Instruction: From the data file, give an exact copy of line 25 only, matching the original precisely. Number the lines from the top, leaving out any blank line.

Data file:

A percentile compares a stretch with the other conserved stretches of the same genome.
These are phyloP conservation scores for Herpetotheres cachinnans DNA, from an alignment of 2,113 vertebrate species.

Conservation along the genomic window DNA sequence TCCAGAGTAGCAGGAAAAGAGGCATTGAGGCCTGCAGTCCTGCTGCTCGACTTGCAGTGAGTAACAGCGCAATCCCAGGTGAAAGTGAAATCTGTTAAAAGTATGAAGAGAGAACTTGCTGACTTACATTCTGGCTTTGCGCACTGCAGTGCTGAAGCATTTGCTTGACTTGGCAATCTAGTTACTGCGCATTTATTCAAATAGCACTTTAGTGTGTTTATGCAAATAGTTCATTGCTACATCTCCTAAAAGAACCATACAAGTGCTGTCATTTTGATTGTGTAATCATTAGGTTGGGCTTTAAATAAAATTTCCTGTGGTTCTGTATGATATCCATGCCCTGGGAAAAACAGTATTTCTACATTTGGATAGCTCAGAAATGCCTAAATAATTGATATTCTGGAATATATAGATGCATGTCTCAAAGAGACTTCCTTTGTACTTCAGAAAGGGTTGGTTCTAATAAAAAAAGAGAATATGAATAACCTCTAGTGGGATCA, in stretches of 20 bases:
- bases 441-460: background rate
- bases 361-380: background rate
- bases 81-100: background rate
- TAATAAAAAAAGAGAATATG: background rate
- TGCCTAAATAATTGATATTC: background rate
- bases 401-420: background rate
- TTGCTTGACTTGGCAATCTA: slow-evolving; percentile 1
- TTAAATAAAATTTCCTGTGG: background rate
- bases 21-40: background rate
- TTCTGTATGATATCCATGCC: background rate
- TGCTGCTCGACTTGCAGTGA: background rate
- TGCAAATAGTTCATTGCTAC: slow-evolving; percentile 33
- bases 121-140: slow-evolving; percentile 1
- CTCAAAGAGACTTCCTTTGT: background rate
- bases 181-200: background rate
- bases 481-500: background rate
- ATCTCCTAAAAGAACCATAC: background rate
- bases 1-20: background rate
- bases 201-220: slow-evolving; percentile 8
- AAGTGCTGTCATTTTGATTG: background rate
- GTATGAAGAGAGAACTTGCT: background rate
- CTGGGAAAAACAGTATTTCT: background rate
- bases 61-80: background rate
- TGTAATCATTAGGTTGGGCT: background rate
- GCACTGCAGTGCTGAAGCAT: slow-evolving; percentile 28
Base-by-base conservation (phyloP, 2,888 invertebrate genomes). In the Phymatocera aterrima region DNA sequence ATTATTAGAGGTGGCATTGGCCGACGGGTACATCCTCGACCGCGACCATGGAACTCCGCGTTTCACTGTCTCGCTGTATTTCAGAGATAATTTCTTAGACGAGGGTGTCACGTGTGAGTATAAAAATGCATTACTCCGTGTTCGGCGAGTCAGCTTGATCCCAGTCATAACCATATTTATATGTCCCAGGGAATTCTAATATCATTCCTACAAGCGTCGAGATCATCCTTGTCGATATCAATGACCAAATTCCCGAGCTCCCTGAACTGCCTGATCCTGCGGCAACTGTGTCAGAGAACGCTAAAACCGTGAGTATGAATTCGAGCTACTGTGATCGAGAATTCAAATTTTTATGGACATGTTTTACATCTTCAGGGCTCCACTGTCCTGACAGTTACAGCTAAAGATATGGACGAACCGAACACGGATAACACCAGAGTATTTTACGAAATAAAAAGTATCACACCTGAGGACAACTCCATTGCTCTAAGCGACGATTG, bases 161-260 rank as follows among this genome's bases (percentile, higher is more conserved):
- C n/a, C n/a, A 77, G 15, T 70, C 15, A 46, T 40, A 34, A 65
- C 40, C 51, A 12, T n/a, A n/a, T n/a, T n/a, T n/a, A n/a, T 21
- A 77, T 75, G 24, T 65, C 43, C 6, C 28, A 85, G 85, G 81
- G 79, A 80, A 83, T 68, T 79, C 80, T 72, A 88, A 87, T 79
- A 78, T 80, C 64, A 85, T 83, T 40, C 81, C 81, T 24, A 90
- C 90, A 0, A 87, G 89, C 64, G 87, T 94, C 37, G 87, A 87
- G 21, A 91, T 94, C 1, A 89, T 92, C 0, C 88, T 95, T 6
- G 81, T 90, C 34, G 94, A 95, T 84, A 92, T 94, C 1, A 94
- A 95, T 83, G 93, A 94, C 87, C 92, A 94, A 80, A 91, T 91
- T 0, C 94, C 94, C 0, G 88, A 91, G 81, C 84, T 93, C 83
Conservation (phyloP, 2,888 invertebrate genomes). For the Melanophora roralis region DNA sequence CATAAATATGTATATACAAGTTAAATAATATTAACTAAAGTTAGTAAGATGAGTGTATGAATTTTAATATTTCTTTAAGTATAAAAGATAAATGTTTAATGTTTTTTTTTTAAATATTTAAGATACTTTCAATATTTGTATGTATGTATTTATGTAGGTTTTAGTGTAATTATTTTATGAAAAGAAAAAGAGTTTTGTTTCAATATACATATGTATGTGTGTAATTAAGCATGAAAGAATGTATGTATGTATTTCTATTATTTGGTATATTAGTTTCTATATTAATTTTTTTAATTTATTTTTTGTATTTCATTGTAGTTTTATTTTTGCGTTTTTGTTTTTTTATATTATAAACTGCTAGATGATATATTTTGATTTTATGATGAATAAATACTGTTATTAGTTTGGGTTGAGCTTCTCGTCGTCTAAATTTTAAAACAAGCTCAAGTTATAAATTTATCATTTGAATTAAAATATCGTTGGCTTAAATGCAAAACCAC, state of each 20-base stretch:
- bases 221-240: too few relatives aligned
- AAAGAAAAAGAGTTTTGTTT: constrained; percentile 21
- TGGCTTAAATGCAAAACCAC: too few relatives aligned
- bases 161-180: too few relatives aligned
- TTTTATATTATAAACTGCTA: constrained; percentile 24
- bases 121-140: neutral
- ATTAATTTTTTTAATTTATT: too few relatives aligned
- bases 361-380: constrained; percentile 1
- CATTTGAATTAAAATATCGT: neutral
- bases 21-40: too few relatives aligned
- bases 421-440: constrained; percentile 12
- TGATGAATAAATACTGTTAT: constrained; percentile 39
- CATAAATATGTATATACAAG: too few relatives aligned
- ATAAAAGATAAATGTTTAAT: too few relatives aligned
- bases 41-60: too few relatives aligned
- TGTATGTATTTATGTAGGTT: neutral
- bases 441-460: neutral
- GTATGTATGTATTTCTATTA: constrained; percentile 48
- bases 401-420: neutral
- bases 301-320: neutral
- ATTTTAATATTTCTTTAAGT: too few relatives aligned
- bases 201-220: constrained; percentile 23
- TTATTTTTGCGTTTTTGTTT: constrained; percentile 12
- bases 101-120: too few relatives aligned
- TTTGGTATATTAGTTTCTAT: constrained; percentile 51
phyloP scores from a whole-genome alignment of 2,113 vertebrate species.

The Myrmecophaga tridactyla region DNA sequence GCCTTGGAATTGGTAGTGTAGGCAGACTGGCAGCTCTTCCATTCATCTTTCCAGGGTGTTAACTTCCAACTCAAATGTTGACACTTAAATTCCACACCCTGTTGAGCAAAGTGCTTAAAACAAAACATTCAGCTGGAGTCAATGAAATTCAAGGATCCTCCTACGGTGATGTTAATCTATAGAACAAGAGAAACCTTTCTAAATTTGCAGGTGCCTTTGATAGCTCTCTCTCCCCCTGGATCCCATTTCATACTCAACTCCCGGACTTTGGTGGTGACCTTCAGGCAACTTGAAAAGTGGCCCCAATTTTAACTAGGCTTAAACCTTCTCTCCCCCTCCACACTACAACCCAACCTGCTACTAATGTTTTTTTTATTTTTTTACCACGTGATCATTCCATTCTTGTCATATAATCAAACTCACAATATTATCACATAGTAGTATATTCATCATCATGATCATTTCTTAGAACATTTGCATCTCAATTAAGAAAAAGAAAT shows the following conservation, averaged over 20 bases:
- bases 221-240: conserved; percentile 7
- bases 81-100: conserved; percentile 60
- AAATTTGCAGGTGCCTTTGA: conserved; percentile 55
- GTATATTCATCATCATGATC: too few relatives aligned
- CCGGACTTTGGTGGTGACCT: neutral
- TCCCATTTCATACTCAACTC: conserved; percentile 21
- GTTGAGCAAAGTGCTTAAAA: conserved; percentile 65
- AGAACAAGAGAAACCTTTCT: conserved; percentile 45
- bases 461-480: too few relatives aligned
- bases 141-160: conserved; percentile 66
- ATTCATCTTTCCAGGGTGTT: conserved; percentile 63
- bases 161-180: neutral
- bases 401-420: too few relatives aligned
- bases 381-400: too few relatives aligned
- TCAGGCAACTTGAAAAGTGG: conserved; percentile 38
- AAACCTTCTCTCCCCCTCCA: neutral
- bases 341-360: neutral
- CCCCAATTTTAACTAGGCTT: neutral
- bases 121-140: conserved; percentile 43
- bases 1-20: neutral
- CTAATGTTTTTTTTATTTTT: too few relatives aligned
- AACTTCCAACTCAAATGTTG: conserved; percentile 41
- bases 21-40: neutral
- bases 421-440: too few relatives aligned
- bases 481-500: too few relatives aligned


- CTGGGAAAAACAGTATTTCT: background rate